As this goes on in the arena, owners of the teams, often with competitive or professional gaming backgrounds of their own, stand back and watch, or mill around nervously. Players on the other six teams either watch from the players’ lounge or join the crowd (and interact directly with the fans, who clearly recognize them) as it goes on.
Three correspondents from "Esports Nation," a website devoted to covering it with no brick-and-mortar establishment to call home, take photos, talk to fans and players and, probably most important, report the scores of the matches in progress on Twitter.
The executives and staff from MLG also keep busy, making sure the inaugural event here goes off as smoothly as possible. It’s an important initiative for the company, the first arena of its kind dedicated to electronic sports in the U.S.
Mike Sepso, the company’s president and co-founder, has watched interest grow in the company since its inception in 2002. It grew steadily over the first several years, but the past few years have seen tremendous growth. He saw a dedicated arena, both for competitions and as a video studio backdrop, as a logical step.
In fact, he envisions it being just a small step — Sepso suggests we might see arenas like this in several cities that either show heavy support for electronic sports or that house one or more of the premier teams.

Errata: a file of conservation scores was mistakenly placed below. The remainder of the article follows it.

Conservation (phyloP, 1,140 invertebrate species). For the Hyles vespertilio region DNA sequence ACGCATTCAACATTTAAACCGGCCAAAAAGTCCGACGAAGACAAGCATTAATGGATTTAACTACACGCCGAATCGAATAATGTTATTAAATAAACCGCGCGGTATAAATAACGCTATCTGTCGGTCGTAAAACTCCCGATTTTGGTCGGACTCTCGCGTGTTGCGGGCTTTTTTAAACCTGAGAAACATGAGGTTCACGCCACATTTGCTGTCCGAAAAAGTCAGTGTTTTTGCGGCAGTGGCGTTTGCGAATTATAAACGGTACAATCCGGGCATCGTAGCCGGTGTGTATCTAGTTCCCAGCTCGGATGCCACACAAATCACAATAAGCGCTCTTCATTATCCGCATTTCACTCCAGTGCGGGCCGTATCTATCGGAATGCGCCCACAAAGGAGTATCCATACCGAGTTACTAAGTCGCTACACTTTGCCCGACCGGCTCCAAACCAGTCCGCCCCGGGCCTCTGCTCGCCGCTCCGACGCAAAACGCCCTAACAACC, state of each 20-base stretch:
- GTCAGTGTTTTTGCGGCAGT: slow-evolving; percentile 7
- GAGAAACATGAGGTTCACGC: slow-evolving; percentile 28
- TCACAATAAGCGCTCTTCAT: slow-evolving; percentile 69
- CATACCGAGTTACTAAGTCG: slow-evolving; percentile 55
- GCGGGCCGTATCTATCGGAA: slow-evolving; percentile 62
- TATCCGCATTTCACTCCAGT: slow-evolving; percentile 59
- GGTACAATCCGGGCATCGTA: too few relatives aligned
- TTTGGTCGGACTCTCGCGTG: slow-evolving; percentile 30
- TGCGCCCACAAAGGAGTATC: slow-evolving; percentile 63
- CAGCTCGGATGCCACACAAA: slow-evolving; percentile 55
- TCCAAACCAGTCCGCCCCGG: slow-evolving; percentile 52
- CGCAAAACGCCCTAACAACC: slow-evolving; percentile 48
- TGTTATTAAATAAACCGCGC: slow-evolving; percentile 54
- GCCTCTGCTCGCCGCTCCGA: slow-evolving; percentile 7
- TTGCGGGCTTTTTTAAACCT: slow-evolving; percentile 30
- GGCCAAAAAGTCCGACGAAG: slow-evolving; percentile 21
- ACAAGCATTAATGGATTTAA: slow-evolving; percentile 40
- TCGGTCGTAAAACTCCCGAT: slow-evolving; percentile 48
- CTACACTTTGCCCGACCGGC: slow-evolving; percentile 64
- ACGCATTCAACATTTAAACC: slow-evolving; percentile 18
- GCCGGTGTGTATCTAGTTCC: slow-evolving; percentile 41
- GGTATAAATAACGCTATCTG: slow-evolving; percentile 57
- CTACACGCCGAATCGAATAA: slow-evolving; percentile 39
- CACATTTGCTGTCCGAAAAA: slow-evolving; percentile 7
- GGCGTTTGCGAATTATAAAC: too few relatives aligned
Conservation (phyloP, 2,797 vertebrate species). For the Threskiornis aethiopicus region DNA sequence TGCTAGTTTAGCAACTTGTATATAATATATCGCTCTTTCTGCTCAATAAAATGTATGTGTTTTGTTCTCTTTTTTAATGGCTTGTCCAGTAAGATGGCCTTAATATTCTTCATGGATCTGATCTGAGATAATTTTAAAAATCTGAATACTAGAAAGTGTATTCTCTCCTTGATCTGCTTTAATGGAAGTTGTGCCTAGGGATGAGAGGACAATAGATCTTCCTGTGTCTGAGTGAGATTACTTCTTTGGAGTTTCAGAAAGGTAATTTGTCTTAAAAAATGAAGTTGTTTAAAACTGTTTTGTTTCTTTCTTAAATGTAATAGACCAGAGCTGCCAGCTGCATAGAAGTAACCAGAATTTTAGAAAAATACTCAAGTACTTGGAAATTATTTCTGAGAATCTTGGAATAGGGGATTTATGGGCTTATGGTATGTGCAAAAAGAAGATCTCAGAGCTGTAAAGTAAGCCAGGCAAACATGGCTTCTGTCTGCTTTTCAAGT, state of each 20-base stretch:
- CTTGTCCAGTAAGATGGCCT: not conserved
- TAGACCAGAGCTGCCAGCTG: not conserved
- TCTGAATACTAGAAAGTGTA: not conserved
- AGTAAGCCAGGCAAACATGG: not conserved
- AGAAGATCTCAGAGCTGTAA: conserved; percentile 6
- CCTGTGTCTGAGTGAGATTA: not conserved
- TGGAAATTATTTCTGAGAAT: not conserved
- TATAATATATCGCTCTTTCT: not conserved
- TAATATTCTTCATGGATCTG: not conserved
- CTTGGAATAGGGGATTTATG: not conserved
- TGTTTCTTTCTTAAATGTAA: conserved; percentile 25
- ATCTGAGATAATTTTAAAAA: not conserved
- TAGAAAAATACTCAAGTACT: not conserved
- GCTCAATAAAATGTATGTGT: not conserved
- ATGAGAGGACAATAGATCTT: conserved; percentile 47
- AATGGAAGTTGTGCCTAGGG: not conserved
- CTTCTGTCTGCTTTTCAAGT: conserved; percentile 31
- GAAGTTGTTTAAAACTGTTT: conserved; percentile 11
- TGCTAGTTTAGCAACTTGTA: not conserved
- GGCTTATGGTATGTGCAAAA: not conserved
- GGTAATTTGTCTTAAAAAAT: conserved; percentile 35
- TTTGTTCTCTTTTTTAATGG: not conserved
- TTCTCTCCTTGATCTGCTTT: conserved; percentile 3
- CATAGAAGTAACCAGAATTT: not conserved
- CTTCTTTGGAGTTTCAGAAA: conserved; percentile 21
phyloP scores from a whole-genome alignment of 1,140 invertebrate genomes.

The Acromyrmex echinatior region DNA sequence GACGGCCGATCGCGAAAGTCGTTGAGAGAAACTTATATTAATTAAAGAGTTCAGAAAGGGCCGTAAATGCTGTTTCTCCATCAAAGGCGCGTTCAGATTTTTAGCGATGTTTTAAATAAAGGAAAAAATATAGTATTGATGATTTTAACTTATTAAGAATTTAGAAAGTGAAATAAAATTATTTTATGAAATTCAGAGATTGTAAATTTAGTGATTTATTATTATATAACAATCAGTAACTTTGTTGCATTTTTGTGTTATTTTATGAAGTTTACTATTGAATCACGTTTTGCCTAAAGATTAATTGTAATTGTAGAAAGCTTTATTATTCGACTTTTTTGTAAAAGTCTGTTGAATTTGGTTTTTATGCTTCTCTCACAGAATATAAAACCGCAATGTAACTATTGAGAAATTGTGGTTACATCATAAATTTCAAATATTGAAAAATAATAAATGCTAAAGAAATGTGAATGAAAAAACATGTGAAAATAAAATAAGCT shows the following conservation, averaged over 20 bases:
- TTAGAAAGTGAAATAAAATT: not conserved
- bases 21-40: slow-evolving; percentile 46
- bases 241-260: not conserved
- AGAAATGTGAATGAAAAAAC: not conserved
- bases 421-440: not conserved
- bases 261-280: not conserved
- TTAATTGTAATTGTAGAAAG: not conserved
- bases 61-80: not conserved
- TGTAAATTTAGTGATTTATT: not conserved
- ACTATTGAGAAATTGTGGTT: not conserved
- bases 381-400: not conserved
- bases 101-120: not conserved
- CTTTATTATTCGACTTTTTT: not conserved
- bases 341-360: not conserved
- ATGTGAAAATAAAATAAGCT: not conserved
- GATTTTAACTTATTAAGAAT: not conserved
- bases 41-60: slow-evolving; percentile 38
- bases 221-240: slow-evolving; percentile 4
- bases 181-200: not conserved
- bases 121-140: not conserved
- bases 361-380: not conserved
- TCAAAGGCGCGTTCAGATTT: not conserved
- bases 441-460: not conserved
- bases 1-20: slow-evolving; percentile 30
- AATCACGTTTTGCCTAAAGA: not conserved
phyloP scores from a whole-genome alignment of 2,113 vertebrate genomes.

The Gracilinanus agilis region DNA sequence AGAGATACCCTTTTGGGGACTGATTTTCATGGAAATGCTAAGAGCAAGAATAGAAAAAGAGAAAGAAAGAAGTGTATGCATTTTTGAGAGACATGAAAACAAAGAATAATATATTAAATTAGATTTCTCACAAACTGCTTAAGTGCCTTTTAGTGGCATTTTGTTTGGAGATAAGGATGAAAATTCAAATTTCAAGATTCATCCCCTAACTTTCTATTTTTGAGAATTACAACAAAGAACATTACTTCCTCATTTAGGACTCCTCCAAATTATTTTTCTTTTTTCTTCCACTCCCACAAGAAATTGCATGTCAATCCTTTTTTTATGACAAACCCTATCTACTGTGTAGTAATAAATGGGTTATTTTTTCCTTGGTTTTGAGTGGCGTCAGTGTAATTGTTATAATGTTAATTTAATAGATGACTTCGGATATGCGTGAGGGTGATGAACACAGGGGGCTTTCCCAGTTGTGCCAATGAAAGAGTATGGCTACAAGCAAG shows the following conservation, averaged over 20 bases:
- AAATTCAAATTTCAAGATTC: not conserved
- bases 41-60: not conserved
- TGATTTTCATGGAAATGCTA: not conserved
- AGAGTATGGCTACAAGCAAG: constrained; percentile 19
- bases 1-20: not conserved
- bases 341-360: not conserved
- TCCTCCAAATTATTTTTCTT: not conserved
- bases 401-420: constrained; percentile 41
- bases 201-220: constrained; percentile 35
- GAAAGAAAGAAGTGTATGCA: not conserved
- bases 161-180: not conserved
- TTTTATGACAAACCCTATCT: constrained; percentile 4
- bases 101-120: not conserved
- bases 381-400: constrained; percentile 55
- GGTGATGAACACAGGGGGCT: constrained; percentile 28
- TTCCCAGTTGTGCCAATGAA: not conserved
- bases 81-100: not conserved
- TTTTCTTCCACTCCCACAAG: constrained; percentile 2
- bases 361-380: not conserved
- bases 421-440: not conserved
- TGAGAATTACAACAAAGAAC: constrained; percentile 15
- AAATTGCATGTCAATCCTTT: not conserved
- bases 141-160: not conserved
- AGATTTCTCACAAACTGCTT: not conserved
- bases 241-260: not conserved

So why Columbus? Sepso explains:
"We’ve been running pro circuit events here for eight or nine years, and we happened to have our warehouse with all of our equipment here, so we decided to build this and test out this theory: Can we have local home arenas for some of the big teams?"
And if it works?
"Maybe we get to four or six in the next couple of years. This for us is just a test to see if the model works, if we can draw people on a regular basis. Also what the right size is, in terms of live audience, because you want to have a live audience, but this is really for the broadcast. You know, there’s hundreds of thousands of people watching the broadcast and only a couple of hundred here.
"Look we already know we can sell 15 to 20,000 tickets for a big competition (larger events regularly pack convention centers and arenas); what nobody really in electronic sports has done or thought of is like every week.
"We’re now big enough where we can take risks like this, where we can experiment."
Back to the action in this "experiment" — once the fans had filled the small bleacher sections, the teams settled in to play. The first match pitted one of the league’s most popular teams, OpTic Nation, against another popular squad, Faze. Several Faze employees and friends filled in the area around the stands, clad in all the team’s swag to root them on. They stand out among a crowd littered with OpTic gear — the other most popular team being OpTic Gaming, which both fall under the purview of team owner Hector Rodriguez.
Rodriguez is a former competitive gamer, one who made a name for himself more for posting YouTube videos than for any professional accolades. His success — and the outrageous interest in the "Call of Duty" franchise — prompted him to jump into the MLG Pro League with both feet.